I use this particular model of soldering iron because it is small, light and has a very fine point so I can use it like a pencil. Antex also sells a range of alternative sized and shaped bits for the iron.

When it’s switched on I keep it in an upside down clay flower pot for safety.

Judy Merchant, Soldering iron in clay flower pot

Judy Merchant, Soldering iron in clay flower pot

And where did you buy it from?

Antex (app. £34)

Judy Merchant, Card mount

Judy Merchant, Card mount

Item 5 – Card Mount

Brand: My own

How do you use this item in your practice?

I use card mounts of all sorts of sizes and shapes from tiny 3 x 3 cms to 100 x 100 cms.

The smallest one is useful when I am drawing and I want to choose an area to focus on to perhaps enlarge. In this case, I would hold the frame in front of the view to find a pleasing composition a bit like taking a photo.

I might also use a frame to focus on a small area of a drawing to perhaps enlarge that area and create a new drawing.

I could also use a small one to help balance a miniature piece of work.

I use the larger frames to provide a temporary frame to my work during the process of working out the size, composition and balance of a piece and this can be continually changing as a piece grows and develops.

Why do you use this specific item?

Because it helps in my development of a piece as it creates a boundary within which I am creating a composition. As I move my mount around I can try different compositions and assess the different elements within.

The large mounts I make in two pieces so that I can be flexible with where the boundary lies. The piece will either be square or rectangular and so I can slide the two pieces until I find a satisfying overall size. I never have a clear idea of how a piece will finally look because it will go through so many changes, of colour, shape and size as I develop it.

And where did you buy it from?

I don’t buy them; I make my own cut with a Stanley knife, ruler and card.

For more information visit: www.judymerchant.com

Let us know what’s in your Tool kit by leaving a comment below.

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Saturday 24th, June 2017 / 13:20
Daniel

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8 Comments on “Judy Merchant: Tool kit

  • Thanks for sharing some of your tools and techniques. I have just visited your site and find the combinations of subject matter, vibrant colours and abstract shapes very exciting and inspiring.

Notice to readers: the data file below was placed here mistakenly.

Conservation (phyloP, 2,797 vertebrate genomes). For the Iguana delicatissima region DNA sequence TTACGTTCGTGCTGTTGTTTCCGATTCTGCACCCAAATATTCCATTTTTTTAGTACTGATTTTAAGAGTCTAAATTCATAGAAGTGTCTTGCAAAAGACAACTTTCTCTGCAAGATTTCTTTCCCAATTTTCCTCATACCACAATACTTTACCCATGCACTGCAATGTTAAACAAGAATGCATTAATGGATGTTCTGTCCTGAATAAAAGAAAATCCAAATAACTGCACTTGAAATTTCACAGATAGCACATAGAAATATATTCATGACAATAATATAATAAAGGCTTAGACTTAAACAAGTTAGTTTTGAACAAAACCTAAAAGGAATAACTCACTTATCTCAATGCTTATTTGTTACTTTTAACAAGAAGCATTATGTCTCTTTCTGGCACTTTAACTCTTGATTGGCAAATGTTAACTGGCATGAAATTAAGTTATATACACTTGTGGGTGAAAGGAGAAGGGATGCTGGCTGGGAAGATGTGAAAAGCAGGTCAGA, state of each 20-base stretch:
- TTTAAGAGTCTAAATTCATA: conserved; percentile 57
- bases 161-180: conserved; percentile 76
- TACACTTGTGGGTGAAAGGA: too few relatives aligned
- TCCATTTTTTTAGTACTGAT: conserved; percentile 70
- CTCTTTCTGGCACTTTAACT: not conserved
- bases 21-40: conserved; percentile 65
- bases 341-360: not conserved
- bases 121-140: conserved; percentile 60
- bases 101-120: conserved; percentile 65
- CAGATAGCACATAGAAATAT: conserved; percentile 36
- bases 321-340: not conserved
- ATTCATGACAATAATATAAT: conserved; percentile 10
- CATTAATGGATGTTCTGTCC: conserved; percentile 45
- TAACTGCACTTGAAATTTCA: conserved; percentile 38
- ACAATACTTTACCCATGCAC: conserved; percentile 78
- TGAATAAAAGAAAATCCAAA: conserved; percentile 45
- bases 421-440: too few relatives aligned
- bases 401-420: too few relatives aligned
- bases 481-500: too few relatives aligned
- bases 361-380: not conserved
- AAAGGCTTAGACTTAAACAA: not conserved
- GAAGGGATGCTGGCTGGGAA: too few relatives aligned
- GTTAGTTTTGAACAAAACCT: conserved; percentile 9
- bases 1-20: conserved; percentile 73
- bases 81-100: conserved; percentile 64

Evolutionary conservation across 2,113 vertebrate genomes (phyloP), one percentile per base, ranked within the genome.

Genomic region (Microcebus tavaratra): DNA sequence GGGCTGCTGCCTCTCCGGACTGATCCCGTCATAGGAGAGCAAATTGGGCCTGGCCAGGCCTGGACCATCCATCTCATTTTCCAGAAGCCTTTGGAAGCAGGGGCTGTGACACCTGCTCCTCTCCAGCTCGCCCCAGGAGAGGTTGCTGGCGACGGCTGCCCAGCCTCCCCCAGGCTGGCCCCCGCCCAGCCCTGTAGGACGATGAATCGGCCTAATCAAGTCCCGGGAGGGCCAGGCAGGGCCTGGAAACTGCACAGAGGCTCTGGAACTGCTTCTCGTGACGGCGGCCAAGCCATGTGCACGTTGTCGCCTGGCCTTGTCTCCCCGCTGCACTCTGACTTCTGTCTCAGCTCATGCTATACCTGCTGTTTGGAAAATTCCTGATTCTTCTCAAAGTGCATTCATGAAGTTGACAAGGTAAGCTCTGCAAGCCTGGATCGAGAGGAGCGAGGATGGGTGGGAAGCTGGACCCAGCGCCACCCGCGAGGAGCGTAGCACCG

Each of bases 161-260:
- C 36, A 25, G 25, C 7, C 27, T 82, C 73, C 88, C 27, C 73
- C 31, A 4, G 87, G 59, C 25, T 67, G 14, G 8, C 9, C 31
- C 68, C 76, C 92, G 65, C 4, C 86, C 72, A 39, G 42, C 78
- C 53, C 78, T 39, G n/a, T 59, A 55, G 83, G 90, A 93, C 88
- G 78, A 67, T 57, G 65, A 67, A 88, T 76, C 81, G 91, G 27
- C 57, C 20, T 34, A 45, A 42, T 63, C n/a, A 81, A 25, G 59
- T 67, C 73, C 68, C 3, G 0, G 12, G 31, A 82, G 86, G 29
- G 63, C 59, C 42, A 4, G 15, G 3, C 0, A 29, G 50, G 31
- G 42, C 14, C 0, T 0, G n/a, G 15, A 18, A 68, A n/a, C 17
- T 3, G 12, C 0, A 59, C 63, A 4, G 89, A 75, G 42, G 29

Reply
  • Linda Atherton

    This is very inspiring! Several years ago, I was drawing, painting, and hand stitching on small canvasses. I have since moved into a very small apartment and have been itching to organize my supplies and get my art going again. This is just what I needed to renew my resolve to make it happen! Thank you.

    Reply
    • Oh great……good luck with starting up again. Being in a very small space may impact on your work but the beauty of textiles is that small can be just as beautiful as big pieces.

      Reply
  • I love the information about “why” you use the Bernina that you do. I have a real metal machine and love that it is solid. didn’t realize how important that was. Your work is fun and inspiring!

    Reply
  • Mary Duhon Louviere

    Enjoyed reading the process and it opening up an idea I had not pursued. I have my mother’s metal Kenmore sewing machine made in the 50’s for it’strength and durability. Had not thought of how I could use it before this article.

    Reply
  • I guess it will be interesting to see what your sewing machine can contribute to your work. If it was made in the 50s it may not have the zigzag free stitching facility but just a single stitched line can be quite powerful.

    Reply
  • Ellen Cunningham

    The Bernina is a great machine-we used them at Glasgow School of Art in the 1960s and some of the Glasgow area schools also had them in the home economics department-did many school show costumes on them-sadly can’t afford one myself at present but use a little Toyota quilting machine which has the useful clip on table for bigger items. My favourite discovery has been Inktense dye pastels by Derwent-can be drawn straight onto wet cotton fabric and ironed to set or painted happily onto canvas , paper and mixed fabrics. Lovely used in sketchbook with inks and watercolours and I sometimes use it on fabric and confine the colours with a Pebeo glass outliner to sketch e.g landscape planes and can run or contain the colours in areas, adding collage or stitch later.

    Reply